In prior posts, I’ve mentioned the Etruscans who were the northern neighbors of the Latins and the erstwhile kings of Rome. The last of these kings was Tarquinius Superbus, also known as Tarquin the Proud. According to the ancient sources, Tarquinius Superbus was induced, or tricked, into buying a set of books (actually scrolls) from the Sybil (prophetess) of Cumae. These books, written in Greek verse, were consulted by the Romans in times of trouble. Amazingly, the Romans preserved these books (or at least some portions) from the fifth century B.C.E. until they were destroyed in the Fifth Century C.E.
While not exactly on the level of the Sibylline Books, California’s Civil Code does include a number of oracular utterances that lawyers and even judges may profit from consulting in times of need. Like all good oracles, these statements are sufficiently obscure that they could fit most situations. Here’s a small sample:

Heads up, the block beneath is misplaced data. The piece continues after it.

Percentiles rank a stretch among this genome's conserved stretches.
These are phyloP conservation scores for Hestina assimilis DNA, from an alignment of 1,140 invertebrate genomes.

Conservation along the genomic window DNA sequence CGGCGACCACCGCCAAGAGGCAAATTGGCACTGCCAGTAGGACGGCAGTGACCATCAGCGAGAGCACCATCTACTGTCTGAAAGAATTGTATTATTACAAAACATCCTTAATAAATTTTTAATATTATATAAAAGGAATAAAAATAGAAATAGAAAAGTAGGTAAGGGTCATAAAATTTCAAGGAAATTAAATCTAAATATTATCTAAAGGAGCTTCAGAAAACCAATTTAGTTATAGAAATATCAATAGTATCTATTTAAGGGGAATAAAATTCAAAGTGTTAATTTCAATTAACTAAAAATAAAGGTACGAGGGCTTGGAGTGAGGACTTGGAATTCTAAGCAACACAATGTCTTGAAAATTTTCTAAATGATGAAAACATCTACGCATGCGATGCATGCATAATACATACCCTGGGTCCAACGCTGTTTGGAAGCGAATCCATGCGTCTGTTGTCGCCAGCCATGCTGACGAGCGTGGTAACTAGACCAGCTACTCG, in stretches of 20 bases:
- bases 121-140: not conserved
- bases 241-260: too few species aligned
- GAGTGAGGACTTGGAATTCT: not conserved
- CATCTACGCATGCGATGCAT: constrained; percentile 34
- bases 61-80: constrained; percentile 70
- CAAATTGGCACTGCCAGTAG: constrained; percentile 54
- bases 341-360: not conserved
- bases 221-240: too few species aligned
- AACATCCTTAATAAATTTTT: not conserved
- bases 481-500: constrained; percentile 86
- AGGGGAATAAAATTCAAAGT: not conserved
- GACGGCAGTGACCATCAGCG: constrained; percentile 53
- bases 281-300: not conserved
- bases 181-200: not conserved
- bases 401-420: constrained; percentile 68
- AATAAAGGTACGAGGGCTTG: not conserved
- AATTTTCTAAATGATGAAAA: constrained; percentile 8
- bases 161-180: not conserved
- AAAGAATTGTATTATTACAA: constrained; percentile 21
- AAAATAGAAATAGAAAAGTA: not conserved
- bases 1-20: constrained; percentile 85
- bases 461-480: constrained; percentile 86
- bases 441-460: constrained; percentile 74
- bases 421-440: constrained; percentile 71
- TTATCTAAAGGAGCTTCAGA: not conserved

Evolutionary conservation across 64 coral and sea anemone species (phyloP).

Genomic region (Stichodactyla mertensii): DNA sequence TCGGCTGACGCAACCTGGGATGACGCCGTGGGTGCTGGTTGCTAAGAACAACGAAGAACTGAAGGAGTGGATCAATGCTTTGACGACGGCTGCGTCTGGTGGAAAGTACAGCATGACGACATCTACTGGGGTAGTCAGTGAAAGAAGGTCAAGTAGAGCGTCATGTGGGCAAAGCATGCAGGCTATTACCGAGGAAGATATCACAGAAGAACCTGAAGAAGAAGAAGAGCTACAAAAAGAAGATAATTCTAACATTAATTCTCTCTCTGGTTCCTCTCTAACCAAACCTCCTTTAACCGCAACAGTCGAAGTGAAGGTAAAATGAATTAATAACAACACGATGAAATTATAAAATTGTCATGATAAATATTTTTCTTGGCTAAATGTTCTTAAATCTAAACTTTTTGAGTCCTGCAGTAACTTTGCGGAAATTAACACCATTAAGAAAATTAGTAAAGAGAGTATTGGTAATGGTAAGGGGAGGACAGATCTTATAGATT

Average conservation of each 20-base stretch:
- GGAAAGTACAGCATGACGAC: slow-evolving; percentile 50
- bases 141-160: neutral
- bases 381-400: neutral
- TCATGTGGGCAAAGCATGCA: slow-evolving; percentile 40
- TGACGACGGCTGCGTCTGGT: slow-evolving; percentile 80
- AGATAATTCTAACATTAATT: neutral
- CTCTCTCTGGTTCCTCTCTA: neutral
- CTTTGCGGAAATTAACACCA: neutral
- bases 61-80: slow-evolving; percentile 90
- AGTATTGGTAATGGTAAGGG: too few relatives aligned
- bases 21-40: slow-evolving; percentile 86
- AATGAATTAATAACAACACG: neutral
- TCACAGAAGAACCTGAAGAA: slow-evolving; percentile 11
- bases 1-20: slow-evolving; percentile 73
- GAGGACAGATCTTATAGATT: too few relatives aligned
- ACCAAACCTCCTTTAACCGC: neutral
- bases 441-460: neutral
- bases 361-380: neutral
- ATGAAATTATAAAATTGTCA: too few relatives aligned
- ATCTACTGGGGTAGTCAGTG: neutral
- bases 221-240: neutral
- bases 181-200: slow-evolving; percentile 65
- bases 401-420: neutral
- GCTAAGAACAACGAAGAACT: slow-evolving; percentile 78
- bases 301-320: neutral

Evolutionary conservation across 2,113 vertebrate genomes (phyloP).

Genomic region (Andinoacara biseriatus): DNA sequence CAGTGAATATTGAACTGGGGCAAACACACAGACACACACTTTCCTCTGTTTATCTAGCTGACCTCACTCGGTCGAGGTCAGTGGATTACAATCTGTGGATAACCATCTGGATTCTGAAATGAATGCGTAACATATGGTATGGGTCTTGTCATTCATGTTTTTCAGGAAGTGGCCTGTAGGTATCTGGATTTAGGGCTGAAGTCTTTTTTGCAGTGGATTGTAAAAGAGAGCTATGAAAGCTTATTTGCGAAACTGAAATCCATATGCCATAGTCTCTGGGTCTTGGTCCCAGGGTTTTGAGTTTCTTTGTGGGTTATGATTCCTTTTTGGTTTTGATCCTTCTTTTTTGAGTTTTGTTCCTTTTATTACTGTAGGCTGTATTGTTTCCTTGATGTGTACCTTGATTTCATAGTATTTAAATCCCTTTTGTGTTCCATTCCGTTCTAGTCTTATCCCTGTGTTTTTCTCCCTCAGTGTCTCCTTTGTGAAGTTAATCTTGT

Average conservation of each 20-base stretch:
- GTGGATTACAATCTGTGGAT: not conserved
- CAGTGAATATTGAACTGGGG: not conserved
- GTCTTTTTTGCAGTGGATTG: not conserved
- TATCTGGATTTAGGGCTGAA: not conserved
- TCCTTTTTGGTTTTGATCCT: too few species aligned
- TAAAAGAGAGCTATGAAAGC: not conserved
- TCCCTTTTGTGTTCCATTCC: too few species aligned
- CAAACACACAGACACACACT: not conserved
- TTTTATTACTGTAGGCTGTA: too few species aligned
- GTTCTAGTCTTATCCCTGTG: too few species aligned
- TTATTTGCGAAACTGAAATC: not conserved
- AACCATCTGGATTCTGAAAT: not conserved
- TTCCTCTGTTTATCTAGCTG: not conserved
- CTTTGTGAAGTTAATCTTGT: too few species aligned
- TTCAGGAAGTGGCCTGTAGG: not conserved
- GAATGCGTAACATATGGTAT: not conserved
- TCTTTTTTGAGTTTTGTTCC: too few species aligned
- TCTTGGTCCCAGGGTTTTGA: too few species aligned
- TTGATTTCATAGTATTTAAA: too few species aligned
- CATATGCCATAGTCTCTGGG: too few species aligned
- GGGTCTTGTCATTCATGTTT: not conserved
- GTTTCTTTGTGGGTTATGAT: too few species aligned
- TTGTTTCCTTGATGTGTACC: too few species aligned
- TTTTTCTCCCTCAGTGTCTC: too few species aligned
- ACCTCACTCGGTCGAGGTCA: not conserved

“That which does not appear to exist is to be regarded as if it did not exist.“ Cal. Civ. Code § 3530 (It’s really reassuring to know that if I just stay under the covers with my eyes shut, the monster under my bed doesn’t exist.)
“Superfluity does not vitiate.“ Cal. Civ. Code § 3537 (This is good to know and even more fun to quote, but what exactly does it mean?)
“The incident follows the principal, and not the principal the incident.” Cal. Civ. Code § 3540 (It’s nice to know that the legislature has seen fit to legislate that the cart actually must come after the horse. I suppose that but for this statute, some benighted neophyte would be putting the horse behind the cart.)
“Things happen according to the ordinary course of nature and the ordinary habits of life.“ Cal. Civ. Code § 3546 (That has pretty much been my experience as well but I think Shakespeare said it much better in Macbeth: ”Tomorrow, and tomorrow, and tomorrow, creeps in this petty pace from day to day to the last syllable of recorded time, and all our yesterdays have lighted fools the way to dusty death.”)